British Isles: Secret of the Stones ; the Independent's Astronomy Writer Heather Couper on Jersey's Answer to Stonehenge
Couper, Heather, The Independent (London, England)
Some years ago, I remember shivering in the early dawn as the sun rose over the Heel Stone at Stonehenge on Midsummer's Day. It wasn't the most romantic experience I've ever had. Hundreds of travellers clambered over the stones, and the druid procession was led by someone whom I happened to know was the advertising manager for a Somerset newspaper. But I've now found my very own Stonehenge - and one that everybody can visit during the summer. La Hougue Bie on the island of Jersey was described in the 19th century as "the wonder of the island's wonders". And it is the most amazing collection of stones I've ever seen.
We were staying in the Nicolle Tower which is the Landmark Trust's only property on the island. Wherever we go in Britain, we check to see if there's a Landmark Trust property. These wonderfully restored buildings include such glorious houses as "The Pigsty" in Yorkshire, and "The Pineapple" near Stirling.
The Nicolle Tower is an octagonal folly, largely built in 1821 by Philippe Nicolle. We discovered that it was erected over a recumbent standing stone - a bit spooky, but it didn't worry us at the time. We were too excited about having Jersey to explore.
St Brelade's Bay, in the south-west, became a favourite place: a vast curve of white sand where dogs raced against each other. There's a lovely medieval church, and the exquisite, 11th-century Fishermen's Chapel with beautifully restored wall paintings over the chancel. And as you'd imagine, there are good pubs and restaurants everywhere.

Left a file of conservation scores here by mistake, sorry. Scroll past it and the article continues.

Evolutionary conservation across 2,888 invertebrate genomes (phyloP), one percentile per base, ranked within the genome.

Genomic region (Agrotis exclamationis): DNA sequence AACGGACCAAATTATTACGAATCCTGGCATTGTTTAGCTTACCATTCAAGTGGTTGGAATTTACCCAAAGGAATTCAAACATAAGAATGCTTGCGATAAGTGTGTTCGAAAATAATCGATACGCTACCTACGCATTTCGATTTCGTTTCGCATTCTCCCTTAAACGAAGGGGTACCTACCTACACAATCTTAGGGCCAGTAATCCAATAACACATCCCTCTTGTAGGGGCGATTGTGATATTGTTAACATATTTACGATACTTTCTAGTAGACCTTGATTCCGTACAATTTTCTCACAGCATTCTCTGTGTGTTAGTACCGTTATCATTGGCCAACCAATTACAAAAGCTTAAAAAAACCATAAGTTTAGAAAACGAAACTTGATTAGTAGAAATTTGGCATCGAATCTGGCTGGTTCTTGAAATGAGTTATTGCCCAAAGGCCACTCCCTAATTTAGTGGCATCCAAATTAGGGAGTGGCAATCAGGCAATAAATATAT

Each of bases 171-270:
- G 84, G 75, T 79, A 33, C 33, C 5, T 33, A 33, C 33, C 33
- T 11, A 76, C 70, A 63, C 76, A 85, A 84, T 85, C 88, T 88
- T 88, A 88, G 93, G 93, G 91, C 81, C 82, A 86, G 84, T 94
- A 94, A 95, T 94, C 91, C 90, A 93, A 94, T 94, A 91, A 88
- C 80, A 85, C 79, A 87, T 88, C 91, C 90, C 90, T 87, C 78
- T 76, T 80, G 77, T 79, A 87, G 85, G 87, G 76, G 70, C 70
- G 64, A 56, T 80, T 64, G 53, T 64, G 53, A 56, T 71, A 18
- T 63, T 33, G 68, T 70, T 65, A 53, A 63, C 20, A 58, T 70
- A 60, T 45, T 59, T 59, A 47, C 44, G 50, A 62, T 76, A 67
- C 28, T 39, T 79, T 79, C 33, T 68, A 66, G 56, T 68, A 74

We're not great zoo freaks - we like to see our animals in the wild - but we had to go to Jersey Zoo. Set up by Gerald Durrell as a conservation centre for animals, it's excellent: landscaped grounds with water flowing everywhere. The most amusing demonstration of animal behaviour that day was from the human species. At least half a dozen keepers were trying to net a wallaby, which kept giving them the slip. A crowd gathered to watch the antics and we all became increasingly giggly - until we were sternly told to go away.
The next day was our first expedition to the stones at La Hougue Bie. Nothing had prepared me for this. In front of me was a huge mound like Silbury Hill or Glastonbury Tor, with two ancient stone- built chapels on top. Baffled as to where my "Stonehenge" was, I asked my companion, Nigel (who conveniently has lectured on archaeo- astronomy) - and he pointed out that it was inside the mound.
It was officially closed - but knowing of our professional interest, a kindly curator let us in to both the chapels and the stones. These turned out to comprise one of the largest and best- preserved passage graves in Europe, discovered only in 1924, yet which has been in existence for 6,000 years. A long granite-lined passage leads to a large oval chamber, made of huge stones. How the builders got them in situ beggars belief. The closest I had ever come to this was exploring the tombs at Newgrange and Knowth in Ireland.
La Hougue Bie had also been occupied during the Second World War by the Germans, who built a command bunker in the grounds (also open to the public). And during the site's heyday in the 19th century, the then-ruined chapels were crowned with a viewing tower which subsequently was turned …
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Publication information: Article title: British Isles: Secret of the Stones ; the Independent's Astronomy Writer Heather Couper on Jersey's Answer to Stonehenge. Contributors: Couper, Heather - Author. Newspaper title: The Independent (London, England). Publication date: June 19, 2004. Page number: 20,. © 2009 The Independent - London. Provided by ProQuest LLC. All Rights Reserved.
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